Seeing the diversity of opinions online, it’s sometimes easy for the average user to forget that freedom of speech is not a universally held value. Not so for global tech companies like Facebook, Twitter, and Google who are increasingly finding themselves setting the standards for online free speech, whether they like it or not.
As private entities, tech companies have control over what they put on their platforms within the bounds of locally applicable law — essentially creating codes of conduct as part of their End User Licensing Agreements defining how it expects users to behave on their sites. However, most of the decisions about what is and is not allowed end up being made by handful of employees who manage content policies, whom Jeffrey Rosen calls “the Deciders” in a recent feature for the New Republic. But for these “Deciders,” it’s often not clear where the line should be drawn on offensive speech and who it must be drawn against:
Some Deciders see a solution in limiting the nuance involved in their protocols, so that only truly dangerous content is removed from circulation. But other parties have very different ideas about what’s best for the Web. Increasingly, some of the Deciders have become convinced that the greatest threats to free speech during the next decade will come not just from authoritarian countries like China, Russia, and Iran, who practice political censorship and have been pushing the United Nations to empower more of it, but also from a less obvious place: European democracies contemplating broad new laws that would require Internet companies to remove posts that offend the dignity of an individual, group, or religion.
While the United Nations Human Rights Council (UNHRC) passed a resolution declaring freedom of expression online a human right, from outright desire for control in authoritarian regimes to concern about whether individuals should have a “right to be forgotten” in democratic nations, the allure of censorship can be hard to fight. The pull is enough that Google’s 2012 Transparency Report revealed government requests to remove content more than doubled since 2011. Even users aren’t entirely clear about what they want: In a recent survey of internet users in several Arab counties, 61 percent agreed people should be able to express their opinions online “no matter what those opinions might be,” but 50 percent also agreed the internet in their countries should be more tightly regulated.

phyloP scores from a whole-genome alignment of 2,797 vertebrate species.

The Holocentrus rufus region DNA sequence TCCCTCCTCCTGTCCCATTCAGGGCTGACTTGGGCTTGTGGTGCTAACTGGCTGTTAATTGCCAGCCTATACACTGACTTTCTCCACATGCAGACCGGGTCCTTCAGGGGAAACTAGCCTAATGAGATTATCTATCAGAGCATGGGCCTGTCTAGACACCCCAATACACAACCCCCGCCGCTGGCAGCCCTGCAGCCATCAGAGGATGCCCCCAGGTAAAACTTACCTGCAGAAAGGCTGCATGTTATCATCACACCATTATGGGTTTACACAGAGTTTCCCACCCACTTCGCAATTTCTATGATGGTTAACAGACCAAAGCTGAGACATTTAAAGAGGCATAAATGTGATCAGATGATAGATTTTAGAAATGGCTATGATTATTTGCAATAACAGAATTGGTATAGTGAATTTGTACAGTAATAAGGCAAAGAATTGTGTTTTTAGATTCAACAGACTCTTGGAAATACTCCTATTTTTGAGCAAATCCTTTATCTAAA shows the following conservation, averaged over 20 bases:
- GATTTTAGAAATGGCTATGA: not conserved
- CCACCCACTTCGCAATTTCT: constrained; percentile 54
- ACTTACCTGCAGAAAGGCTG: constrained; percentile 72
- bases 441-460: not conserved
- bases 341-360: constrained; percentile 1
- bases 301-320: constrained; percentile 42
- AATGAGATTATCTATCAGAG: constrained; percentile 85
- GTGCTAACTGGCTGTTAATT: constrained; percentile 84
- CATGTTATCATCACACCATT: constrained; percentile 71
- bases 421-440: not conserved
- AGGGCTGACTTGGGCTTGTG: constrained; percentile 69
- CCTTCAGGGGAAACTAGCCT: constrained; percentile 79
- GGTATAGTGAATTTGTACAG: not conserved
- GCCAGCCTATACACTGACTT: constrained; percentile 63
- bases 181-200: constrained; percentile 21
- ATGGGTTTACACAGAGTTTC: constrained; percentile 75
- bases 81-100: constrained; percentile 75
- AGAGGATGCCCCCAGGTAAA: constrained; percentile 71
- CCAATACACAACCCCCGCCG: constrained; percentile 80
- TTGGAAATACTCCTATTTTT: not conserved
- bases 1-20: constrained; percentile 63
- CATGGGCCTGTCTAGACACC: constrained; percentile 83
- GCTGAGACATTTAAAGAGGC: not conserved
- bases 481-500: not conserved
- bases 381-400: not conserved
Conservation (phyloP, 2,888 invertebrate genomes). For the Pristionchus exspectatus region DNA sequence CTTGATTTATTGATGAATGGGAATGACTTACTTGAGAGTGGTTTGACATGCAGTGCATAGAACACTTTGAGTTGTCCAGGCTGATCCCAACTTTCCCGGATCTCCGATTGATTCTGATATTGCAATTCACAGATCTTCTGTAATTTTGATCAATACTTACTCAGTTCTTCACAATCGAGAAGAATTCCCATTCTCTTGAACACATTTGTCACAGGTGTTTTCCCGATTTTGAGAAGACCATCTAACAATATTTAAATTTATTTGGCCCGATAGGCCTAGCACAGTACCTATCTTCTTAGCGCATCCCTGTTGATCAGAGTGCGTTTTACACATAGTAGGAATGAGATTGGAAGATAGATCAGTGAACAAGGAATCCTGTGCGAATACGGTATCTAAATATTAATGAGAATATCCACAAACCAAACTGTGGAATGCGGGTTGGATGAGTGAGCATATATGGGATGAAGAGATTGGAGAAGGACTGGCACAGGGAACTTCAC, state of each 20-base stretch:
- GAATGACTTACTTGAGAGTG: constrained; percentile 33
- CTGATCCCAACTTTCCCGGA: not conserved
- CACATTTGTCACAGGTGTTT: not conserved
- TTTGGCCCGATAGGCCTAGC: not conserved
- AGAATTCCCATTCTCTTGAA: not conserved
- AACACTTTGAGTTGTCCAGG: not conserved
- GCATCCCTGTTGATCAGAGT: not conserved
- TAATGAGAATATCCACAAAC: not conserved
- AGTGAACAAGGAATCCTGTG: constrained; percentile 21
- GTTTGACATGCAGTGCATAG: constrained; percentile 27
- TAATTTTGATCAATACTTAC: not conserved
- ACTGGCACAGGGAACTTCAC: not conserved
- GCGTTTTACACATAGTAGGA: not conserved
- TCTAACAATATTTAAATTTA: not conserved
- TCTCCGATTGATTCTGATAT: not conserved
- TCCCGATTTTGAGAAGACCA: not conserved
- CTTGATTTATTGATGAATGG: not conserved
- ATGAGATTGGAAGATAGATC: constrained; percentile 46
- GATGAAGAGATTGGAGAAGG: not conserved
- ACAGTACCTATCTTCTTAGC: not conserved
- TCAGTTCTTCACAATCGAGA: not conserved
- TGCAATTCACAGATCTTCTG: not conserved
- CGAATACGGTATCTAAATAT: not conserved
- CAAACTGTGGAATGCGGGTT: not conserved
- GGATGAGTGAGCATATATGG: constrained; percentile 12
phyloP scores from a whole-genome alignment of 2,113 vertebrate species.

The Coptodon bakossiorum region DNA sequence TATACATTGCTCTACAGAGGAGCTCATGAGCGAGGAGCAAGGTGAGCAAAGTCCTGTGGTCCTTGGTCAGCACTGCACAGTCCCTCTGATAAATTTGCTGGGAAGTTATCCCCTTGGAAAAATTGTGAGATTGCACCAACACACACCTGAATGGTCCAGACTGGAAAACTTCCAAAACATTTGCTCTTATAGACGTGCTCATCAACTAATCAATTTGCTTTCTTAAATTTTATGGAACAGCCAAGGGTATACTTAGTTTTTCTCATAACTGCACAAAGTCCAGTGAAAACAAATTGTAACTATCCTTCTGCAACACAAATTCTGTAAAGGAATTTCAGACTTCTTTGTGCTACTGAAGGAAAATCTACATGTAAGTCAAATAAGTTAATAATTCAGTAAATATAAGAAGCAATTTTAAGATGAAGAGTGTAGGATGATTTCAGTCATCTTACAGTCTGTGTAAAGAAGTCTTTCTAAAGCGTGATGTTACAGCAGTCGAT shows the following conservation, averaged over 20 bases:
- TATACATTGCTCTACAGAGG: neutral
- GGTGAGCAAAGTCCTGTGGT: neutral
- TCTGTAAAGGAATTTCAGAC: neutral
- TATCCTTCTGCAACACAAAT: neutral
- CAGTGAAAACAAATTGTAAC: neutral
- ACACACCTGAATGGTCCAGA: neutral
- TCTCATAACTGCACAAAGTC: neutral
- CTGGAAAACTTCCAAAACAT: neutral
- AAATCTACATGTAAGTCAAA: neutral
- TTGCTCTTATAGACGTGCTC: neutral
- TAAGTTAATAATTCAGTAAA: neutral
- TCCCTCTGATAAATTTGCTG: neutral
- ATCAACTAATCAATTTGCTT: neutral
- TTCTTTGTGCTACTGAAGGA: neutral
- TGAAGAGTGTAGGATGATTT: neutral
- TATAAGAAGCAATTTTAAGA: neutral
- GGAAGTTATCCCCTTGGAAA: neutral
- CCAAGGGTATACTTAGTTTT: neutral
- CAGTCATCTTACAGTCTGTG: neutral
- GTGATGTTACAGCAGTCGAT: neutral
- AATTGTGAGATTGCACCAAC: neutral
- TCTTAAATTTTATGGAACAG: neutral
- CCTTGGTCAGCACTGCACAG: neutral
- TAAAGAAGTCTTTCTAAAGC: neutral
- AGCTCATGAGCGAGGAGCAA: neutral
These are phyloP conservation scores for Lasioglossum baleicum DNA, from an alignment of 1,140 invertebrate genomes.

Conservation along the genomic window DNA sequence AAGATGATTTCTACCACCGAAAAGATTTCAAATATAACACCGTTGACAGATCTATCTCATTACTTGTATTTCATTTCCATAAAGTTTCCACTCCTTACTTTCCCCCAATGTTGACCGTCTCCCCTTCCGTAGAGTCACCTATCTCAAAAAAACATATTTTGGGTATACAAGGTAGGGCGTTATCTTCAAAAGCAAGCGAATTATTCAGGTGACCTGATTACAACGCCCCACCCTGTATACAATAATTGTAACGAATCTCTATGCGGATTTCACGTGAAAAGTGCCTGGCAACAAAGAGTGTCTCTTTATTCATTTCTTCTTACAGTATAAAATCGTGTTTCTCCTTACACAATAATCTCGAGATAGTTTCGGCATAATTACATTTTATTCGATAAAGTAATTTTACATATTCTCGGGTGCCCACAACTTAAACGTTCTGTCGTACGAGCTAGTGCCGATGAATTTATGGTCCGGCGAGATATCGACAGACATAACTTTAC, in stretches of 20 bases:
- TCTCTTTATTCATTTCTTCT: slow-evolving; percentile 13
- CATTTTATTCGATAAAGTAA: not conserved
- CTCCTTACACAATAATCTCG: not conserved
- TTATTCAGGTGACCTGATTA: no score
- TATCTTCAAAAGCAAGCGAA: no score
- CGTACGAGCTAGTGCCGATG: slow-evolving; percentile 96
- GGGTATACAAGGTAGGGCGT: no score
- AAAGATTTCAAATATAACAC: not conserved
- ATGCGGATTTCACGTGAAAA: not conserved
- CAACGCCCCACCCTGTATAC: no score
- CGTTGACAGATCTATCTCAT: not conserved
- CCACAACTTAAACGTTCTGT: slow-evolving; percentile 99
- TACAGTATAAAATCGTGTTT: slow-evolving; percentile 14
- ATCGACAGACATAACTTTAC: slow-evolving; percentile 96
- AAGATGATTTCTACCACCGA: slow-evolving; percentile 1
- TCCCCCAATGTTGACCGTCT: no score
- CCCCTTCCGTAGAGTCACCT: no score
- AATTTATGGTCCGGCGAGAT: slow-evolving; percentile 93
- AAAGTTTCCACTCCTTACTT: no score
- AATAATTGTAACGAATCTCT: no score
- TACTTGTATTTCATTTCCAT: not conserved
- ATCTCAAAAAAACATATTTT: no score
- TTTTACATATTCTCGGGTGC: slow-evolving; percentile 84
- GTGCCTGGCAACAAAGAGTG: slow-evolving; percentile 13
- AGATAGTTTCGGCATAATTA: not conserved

Many tech companies have already staked out a claim on the side of freedom. The Global Network Initiative (GNI), a non-governmental organization which counts Google, Yahoo!, and Microsoft among its members, works to further global freedom of expression and privacy rights online. It’s most recent report warned of a “wave of troubling legislative proposals threaten rights to free expression and privacy in both repressive regimes and democratic societies, as do the efforts of some governments to increase their control over the Internet through intergovernmental processes.”
But decrying that wave doesn’t by itself make the internet a safer place for freedom of expression. While the “Decider” model can be used to keep controversial speech online, it has its own limitations. As Nicole Wong, now the “Decider” at Twitter, told Rosen five years ago while working in a similar role at Google, “the Decider model is inconsistent[…] The Internet is big, and Google isn’t the only one making these decisions.”